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3D4Medical Ltd. v. Orca Health, Inc.

United States District Court, S.D. California

July 17, 2017

3D4MEDICAL LIMITED, an Irish corporation, and 3D4MEDICAL.COM LLC, a Nevada corporation, Plaintiffs,
v.
ORCA HEALTH, INC., a Delaware corporation, Defendant.

          ORDER GRANTING MOTION TO STAY

          Hon. Dana M. Sabraw United States District Judge.

         Pending before the Court is Defendant Orca Health, Inc.'s (“Orca Health”) Motion to Stay pursuant to the first-to-file rule. Plaintiffs 3D4Medical Limited and 3D4Medical.com LLC (collectively “3D4Medical”)[1] filed an opposition to the motion, and Orca Health filed a reply. For the reasons discussed below, the motion is granted.

         I. BACKGROUND

         A. Utah Action

         Orca Health is a Delaware corporation that develops patient education software applications (“apps”). One of Orca Health's apps include Orca Care, originally known as “OrcaMD, ” which allows physicians to educate their patients about their diagnosis and treatment options by using an interactive three-dimensional model of the human anatomy.

         In July 2014, Orca Health employed Jared Huish as the Vice President of Business Development. Huish had access to Orca Health's confidential and proprietary information regarding Orca Care.[2] Beginning in 2015, Huish allegedly disclosed such information to 3D4Medical, a corporation that also develops patient education apps. Subsequently, Huish left Orca Health and joined 3D4Medical. Orca Health alleges 3D4Medical acquired and used confidential and proprietary information regarding Orca Care to develop competing apps, Complete Ortho and Complete Ortho Pro.

         Orca Health also alleges 3D4Medical has developed other apps, including Complete Anatomy, Spine Pro III, and Essential Skeleton 4, that allows users to visualize, manipulate personalize, and modify anatomical elements in a manner that infringes the claims of its U.S. Patent No. 8, 908, 943. Orca Health contends the fundamental purpose, interface, and capabilities of 3D4Medical's apps are embodied by the issued claims of the '943 patent.

         On January 3, 2017, Orca Health filed suit against 3D4Medical Limited, 3D4Medical.com LLC, 3D4Medical, Inc., and Huish in the U.S. District Court for the District of Utah. In the first amended complaint, Orca Health alleges the following causes of action: (1) misappropriation of trade secrets, Utah Code § 13-24-1 et seq., (2) violation of the Defend Trade Secrets Act (“DTSA”), 18 U.S.C. § 1831 et seq., (3) interference with economic relations, (4) breach of fiduciary duty, (5) breach of contract, (6) interference with contract, (7) unjust enrichment, (8) unfair competition, 15 U.S.C. § 1125, (9) patent infringement, (10) unfair competition, Utah Code § 13-5A-101 et seq., and (11) civil conspiracy.[3] On March 21, 2017, 3D4Medical Limited and 3D4Medical, Inc. filed a motion to transfer the Utah action to this Court. That motion is currently pending.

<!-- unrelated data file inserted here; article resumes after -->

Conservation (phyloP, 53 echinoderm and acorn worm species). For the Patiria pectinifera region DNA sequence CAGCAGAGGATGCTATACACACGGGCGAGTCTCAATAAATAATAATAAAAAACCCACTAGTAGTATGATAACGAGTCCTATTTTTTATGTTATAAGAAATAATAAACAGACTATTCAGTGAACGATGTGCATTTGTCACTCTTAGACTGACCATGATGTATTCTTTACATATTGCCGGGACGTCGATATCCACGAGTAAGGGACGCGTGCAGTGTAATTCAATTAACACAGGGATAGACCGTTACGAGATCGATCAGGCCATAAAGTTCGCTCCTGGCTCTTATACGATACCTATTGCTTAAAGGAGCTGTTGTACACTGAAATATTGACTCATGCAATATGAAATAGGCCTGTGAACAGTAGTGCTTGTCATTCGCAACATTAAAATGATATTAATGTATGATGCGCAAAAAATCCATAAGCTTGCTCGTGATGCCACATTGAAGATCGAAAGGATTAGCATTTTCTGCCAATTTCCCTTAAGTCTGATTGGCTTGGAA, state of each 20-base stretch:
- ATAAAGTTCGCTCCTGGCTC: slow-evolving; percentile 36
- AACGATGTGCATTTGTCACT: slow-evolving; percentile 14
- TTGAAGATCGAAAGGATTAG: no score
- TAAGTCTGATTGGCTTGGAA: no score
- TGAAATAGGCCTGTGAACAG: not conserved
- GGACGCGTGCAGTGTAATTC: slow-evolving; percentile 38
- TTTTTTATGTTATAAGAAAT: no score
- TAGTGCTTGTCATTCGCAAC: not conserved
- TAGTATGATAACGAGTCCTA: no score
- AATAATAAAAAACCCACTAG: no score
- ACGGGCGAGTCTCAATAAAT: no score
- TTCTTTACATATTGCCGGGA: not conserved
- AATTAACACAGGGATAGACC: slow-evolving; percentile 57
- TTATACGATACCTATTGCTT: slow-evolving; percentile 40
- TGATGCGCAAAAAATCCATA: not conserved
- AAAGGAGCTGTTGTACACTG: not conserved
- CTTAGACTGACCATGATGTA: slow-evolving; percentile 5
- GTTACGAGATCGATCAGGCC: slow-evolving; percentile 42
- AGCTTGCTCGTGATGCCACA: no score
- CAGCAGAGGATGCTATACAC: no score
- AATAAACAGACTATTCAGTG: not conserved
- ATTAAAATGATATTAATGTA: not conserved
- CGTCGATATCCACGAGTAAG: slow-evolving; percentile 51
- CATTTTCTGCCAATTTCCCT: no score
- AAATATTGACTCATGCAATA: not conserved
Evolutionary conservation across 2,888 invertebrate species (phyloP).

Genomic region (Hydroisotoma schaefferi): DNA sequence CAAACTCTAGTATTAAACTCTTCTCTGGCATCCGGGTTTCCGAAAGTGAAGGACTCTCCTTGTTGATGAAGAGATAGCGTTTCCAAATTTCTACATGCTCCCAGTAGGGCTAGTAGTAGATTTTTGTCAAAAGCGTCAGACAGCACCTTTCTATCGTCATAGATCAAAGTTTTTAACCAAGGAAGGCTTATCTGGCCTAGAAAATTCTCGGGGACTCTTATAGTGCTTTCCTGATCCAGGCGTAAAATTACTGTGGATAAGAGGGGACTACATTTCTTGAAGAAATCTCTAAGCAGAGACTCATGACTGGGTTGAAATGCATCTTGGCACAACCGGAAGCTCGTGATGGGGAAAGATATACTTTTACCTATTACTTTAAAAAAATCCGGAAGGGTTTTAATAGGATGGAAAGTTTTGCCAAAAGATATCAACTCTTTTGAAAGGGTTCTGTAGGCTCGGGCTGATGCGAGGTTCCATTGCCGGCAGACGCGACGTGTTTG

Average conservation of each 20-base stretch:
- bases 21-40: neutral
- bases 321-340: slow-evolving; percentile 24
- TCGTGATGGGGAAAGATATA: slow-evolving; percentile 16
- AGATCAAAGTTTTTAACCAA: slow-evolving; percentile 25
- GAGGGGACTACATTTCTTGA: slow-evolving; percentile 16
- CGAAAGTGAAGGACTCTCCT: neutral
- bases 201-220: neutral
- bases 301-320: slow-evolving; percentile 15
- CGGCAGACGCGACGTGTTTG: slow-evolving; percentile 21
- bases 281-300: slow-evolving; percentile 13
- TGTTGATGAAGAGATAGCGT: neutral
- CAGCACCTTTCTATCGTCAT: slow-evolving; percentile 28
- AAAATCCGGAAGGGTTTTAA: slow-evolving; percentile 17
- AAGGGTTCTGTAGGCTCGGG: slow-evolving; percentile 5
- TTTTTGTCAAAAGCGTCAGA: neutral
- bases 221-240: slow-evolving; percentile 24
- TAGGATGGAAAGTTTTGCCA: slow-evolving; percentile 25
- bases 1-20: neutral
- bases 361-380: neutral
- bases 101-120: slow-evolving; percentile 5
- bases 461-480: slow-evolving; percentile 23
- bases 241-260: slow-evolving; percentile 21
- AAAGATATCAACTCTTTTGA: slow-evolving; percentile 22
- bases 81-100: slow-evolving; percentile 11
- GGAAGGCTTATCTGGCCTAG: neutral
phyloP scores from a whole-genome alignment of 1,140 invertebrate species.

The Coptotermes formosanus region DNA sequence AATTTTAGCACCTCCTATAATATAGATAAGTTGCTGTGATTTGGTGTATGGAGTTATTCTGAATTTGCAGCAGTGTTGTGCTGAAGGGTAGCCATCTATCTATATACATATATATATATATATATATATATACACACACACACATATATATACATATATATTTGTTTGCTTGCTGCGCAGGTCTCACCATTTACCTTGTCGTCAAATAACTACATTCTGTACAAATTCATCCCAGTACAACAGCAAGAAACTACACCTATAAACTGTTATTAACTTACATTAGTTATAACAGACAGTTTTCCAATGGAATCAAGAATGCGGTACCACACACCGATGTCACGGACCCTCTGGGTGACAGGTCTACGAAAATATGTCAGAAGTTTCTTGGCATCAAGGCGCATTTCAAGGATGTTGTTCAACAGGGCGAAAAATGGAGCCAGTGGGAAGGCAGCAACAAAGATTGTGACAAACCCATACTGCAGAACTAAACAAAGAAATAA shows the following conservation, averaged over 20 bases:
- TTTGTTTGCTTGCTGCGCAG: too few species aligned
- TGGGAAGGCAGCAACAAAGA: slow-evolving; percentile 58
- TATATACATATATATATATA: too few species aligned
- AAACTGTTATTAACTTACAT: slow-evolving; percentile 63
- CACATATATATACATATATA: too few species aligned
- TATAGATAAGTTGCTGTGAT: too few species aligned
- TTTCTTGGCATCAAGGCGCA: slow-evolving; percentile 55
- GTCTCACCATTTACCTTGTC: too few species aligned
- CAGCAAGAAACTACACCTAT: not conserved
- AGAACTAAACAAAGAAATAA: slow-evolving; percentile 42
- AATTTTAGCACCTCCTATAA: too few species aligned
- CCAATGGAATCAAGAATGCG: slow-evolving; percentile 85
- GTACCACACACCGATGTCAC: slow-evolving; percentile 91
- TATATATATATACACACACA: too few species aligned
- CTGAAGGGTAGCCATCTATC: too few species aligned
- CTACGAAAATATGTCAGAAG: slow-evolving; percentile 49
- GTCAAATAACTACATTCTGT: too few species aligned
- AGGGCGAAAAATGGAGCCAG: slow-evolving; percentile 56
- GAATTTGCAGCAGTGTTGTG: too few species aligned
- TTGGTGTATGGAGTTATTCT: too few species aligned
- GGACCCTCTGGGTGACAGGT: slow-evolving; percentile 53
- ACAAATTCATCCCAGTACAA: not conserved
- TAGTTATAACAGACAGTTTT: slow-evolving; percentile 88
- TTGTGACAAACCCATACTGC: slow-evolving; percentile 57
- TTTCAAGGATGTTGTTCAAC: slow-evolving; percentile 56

B. California Action

         Like Orca Health, 3D4Medical develops patient education apps that allow users to view, observe, and explore three-dimensional representation of the human anatomy. Some of 3D4Medical's apps include the Heart Pro and Skeleton System Pro. 3D4Medical contends “[t]hese proprietary works are protected by U.S. copyright registrations.”[4] (Mem. of P. & A. in Opp'n to Mot. at 12.)

         3D4Medical alleges Orca Health has released several apps, such as Heart Decide and Orca Care, which copy several distinctive and original features of its apps; thereby infringing its copyrights. Specifically, 3D4Medical argues Orca Heath copied several features of its apps, including the display of blue pushpins to designate features of organs.

         On February 17, 2017, approximately 45 days after the commencement of the Utah action, 3D4Medical filed the present action against Orca Health. In the complaint, 3D4Medical alleges the following causes of action: (1) copyright infringement, (2) trade dress infringement in violation of the Lanham Act, 15 U.S.C. § 1125(a)(1)(A), (3) unfair competition, Cal. Bus. & Prof. Code § 1700 et seq., and (4) breach of contract. On April 18, 2017, Orca Health filed a motion to stay proceedings pending the resolution of the motion to transfer in the Utah action.

         II.

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